The following article is reprinted with permission from the UJA-Federation of New York.
This week’s Torah portion, Shlah, contains several seemingly disparate stories. It begins with the story of the 12 scouts sent by Moses to survey the land of Canaan, and concludes with the commandment of putting tzitzit (fringes) on garments. Is there a connection between the two?
The parasha begins with the 12 scouts sent to Canaan. Ten of them return quite apprehensive about what they saw in the land. After hearing these fearful reports, the Israelites complain to Moses and Aaron, pining for their days back in Egypt. Needless to say, as leaders with a vision of moving forward, Moses and Aaron are dismayed.
Two of the scouts, however, appear to share Moses’ and Aaron’s vision. Joshua and Caleb quickly come to the leaders’ rescue, aided by "another spirit." Joshua and Caleb remind the Israelites of God’s promise to bring them to the land of milk and honey. Moses asks God to pardon the Israelites for their delusions of going back to Egypt. But God is angry, promising death by plague to the scouts who brought back the negative view of Canaan, while sparing Joshua and Caleb because of their faith.
The final paragraph of the parasha also comprises the third paragraph of the Sh’ma prayer. In this paragraph, God tells Moses to speak to the Israelites about putting fringes on the corners of their garments.
The commentator Rashi was struck by the placement of the paragraph about tzitzit at the conclusion of the parasha featuring the scout story. He explains the connection between these two seemingly incongruent pieces through an interpretation of a line in the tzitzit paragraph, which states, “v’lo taturu…” "and you should not follow your heart and eyes in your lustful urge."
It’s as if this line is a reminder of the problematic report issued by the 10 scouts who lost their faith in God’s promise. The scouts followed the fear in their hearts, prompted by the enormity they saw with their eyes, and thus lost their faith and were ready to retreat to Egypt. Conversely, it was the brave actions of Joshua and Caleb that saved Moses and the rest of the Israelites by returning the focus to God’s promise. The tzitzit are a physical reminder of God’s promise and presence.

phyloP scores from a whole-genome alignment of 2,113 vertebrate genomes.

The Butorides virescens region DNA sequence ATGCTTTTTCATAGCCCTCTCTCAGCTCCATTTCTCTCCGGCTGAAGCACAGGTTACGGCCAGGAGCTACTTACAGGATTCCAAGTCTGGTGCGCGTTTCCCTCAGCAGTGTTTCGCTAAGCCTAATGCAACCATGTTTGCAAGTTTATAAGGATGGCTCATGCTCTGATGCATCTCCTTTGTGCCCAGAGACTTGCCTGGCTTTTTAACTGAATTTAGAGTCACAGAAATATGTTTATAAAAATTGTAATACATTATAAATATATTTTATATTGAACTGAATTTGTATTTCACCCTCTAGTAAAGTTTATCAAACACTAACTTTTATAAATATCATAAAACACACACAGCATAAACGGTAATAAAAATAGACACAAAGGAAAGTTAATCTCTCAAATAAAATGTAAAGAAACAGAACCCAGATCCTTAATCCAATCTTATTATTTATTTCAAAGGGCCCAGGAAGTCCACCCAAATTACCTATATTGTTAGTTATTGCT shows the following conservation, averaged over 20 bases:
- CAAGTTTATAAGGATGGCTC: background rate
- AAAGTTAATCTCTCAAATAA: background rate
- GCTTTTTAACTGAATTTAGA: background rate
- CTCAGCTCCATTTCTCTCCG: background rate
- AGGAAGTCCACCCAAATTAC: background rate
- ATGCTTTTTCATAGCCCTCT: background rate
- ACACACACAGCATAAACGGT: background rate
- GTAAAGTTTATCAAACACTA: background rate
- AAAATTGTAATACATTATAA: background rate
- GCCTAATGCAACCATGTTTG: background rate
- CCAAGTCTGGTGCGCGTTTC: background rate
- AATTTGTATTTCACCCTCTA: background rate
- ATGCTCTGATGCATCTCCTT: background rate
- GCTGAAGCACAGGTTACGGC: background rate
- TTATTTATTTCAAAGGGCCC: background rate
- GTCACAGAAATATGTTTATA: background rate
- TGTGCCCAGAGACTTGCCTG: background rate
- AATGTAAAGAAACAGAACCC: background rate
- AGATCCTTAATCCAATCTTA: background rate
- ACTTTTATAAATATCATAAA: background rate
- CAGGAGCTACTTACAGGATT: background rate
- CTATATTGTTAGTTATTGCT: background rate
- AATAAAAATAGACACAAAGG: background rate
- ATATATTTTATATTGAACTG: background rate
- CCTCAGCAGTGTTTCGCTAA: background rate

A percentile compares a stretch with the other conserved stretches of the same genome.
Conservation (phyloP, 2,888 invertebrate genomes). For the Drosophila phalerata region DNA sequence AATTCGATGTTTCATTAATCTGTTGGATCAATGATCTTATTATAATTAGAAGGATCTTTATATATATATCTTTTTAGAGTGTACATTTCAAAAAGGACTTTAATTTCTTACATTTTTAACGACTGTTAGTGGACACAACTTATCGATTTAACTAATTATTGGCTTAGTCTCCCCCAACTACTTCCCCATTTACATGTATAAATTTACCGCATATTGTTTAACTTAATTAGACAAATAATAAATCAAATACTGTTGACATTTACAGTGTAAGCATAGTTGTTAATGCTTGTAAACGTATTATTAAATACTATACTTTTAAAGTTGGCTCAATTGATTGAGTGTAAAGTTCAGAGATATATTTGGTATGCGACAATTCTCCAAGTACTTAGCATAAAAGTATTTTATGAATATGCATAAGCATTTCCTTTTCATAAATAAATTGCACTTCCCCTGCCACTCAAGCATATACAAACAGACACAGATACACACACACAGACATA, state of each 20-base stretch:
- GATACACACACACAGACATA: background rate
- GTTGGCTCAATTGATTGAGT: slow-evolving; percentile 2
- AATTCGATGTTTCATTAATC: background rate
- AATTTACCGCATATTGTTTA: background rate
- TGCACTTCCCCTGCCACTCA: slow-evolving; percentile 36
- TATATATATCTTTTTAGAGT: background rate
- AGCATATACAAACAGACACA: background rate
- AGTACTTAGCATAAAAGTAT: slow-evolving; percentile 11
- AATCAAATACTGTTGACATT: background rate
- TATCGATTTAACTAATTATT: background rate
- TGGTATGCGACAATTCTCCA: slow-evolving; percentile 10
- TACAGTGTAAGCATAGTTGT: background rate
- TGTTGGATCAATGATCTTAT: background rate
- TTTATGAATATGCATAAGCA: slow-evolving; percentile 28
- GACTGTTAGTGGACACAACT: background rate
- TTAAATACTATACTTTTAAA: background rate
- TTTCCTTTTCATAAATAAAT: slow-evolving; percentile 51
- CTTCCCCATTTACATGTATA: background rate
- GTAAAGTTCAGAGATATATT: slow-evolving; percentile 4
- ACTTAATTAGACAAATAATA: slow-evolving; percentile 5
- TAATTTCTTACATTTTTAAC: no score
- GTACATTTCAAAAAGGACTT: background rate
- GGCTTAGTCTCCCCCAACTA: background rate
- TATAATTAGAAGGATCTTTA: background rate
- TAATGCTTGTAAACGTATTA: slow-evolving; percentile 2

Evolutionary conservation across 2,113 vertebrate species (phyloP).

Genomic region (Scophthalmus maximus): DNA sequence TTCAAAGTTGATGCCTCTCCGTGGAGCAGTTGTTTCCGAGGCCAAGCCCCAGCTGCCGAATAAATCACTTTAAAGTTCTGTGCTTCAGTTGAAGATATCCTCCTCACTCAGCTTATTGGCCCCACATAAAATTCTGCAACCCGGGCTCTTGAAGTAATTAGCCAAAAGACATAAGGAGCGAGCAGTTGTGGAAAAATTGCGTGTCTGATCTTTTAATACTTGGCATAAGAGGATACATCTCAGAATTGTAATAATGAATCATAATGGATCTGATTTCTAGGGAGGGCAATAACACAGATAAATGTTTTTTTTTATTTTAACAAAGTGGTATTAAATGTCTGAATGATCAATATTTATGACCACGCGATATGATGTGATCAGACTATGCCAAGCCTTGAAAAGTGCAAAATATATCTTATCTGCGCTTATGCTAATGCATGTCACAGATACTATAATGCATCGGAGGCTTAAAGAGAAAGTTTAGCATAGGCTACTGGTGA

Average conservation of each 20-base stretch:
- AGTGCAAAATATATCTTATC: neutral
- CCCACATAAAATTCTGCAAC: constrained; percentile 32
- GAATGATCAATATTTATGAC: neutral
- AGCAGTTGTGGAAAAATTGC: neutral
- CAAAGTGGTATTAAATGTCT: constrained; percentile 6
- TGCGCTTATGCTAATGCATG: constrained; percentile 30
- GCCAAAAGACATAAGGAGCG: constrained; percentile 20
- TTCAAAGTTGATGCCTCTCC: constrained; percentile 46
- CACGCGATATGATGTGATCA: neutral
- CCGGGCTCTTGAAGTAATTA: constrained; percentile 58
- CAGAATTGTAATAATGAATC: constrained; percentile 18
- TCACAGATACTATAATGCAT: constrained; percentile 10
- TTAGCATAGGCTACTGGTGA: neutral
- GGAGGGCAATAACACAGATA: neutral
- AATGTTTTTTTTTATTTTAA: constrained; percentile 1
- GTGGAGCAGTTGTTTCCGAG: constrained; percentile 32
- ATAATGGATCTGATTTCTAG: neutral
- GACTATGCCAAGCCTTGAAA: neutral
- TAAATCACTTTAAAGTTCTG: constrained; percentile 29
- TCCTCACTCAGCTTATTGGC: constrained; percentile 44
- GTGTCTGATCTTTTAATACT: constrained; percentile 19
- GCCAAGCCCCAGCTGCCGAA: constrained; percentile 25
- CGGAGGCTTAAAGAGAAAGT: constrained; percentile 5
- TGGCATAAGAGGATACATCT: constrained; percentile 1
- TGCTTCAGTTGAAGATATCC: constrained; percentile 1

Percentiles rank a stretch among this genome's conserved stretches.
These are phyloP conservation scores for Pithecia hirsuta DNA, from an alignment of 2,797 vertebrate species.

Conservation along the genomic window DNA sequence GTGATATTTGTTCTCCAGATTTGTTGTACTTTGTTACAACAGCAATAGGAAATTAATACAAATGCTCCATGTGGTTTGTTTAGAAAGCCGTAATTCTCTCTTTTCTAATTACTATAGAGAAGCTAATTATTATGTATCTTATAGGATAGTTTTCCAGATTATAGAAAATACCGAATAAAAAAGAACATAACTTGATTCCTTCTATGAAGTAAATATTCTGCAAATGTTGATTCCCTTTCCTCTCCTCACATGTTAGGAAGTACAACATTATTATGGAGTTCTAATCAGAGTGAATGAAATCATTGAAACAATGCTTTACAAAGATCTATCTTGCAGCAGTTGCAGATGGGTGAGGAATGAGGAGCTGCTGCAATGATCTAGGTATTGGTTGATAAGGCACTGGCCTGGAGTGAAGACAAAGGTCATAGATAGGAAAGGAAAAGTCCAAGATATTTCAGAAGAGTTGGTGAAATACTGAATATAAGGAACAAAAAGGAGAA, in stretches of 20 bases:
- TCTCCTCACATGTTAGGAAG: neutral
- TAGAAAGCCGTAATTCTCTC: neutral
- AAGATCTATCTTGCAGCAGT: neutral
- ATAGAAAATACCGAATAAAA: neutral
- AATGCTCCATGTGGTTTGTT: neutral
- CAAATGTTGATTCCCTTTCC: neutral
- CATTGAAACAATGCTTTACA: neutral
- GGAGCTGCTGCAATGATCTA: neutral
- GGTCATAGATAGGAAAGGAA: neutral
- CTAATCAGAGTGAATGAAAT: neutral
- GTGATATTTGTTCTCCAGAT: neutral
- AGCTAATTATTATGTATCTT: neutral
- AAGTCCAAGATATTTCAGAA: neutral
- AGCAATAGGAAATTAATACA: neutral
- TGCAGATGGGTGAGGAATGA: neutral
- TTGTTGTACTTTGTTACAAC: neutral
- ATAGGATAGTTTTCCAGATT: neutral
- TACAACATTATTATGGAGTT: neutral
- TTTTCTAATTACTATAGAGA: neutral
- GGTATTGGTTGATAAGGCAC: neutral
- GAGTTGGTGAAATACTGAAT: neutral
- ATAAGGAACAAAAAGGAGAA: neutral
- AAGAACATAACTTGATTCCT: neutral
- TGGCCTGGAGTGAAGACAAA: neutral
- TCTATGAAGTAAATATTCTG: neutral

While Joshua and Caleb jump in to save the day, aided by "another spirit," we can’t always count on that extra spirit to be there to keep us on track. The placement of the paragraph about tzitzit can be seen as a message that we, as non-prophets, need physical reminders in order to "keep the faith." Tzitzit serve as that physical reminder of faith. Just like tying a string around your finger, or placing a rubber band around your wrist, tzitzit remind us that though we may have doubts, faith can sustain us.
Now, what about those of us who do not wear tzitzit daily, or even weekly, or ever? Well, acknowledging their usefulness as a reminder of the need for faith is a good beginning. When we see other people wearing tzitzit, we may be reminded of the need for faith, and we can strive to attain in it our own ways, through the creation of new physical reminders.
Tzitzit serve as a visual trigger, a connection to our collective memory as Jews. And that physical reminder, the immediate sight of the fringes, whether on a tallit [prayer shawl] in synagogue or on the tallit katan [fringed garment traditionally worn by Hassidic men under their shirts] worn daily, can be a much more effective and meaningful reminder system than, say, a note in a Palm Pilot.
A vignette from the field to illustrate the point: A few weeks ago, the Jewish Community House of Bensonhurst held a family Shabbaton at a residential camp outside of the city, as part of our First Step program (funded by a generous grant from the Solelim Fund). First Step is a family education program, combining American acculturation experiences with experiential Jewish education for émigrés.
Saturday morning at the Shabbaton, we created a special Bat Mitzvah ceremony for 12-year old Raida, a member of the First Step program. Raida’s mom had told us that she wanted to make a Bat Mitzvah party Saturday night at the Shabbaton, where she would be among the First Step "family." We knew that in addition to a celebration, the Shabbaton would give us the opportunity to expose the family and their peers to the rite of passage aspect of a Bat Mitzvah in a way that they may not otherwise have considered.
Raida was called up to the Torah for the first time as a Bat Mitzvah at the Shabbaton. While the image of a young woman being called to the Torah for the first time may be familiar to most of us, it is not one that is common among the 50,000 Jewish émigrés in Bensonhurst, as they tend not to affiliate with synagogues. As we called Raida up to the Torah, we placed a tallit upon her shoulders, shrouding her with the physical reminder of the faith that’s kept our people (and her immediate family) alive through pogroms, war, communism, and the insecurity of the immigration experience.
It was that physical reminder, that we’re connected to the generations that came before us and the faith that sustained them, that sat upon Raida’s shoulders as she recited the blessings over the Torah. May we all be blessed with the opportunities to see and feel the physical reminders of the faith of our people.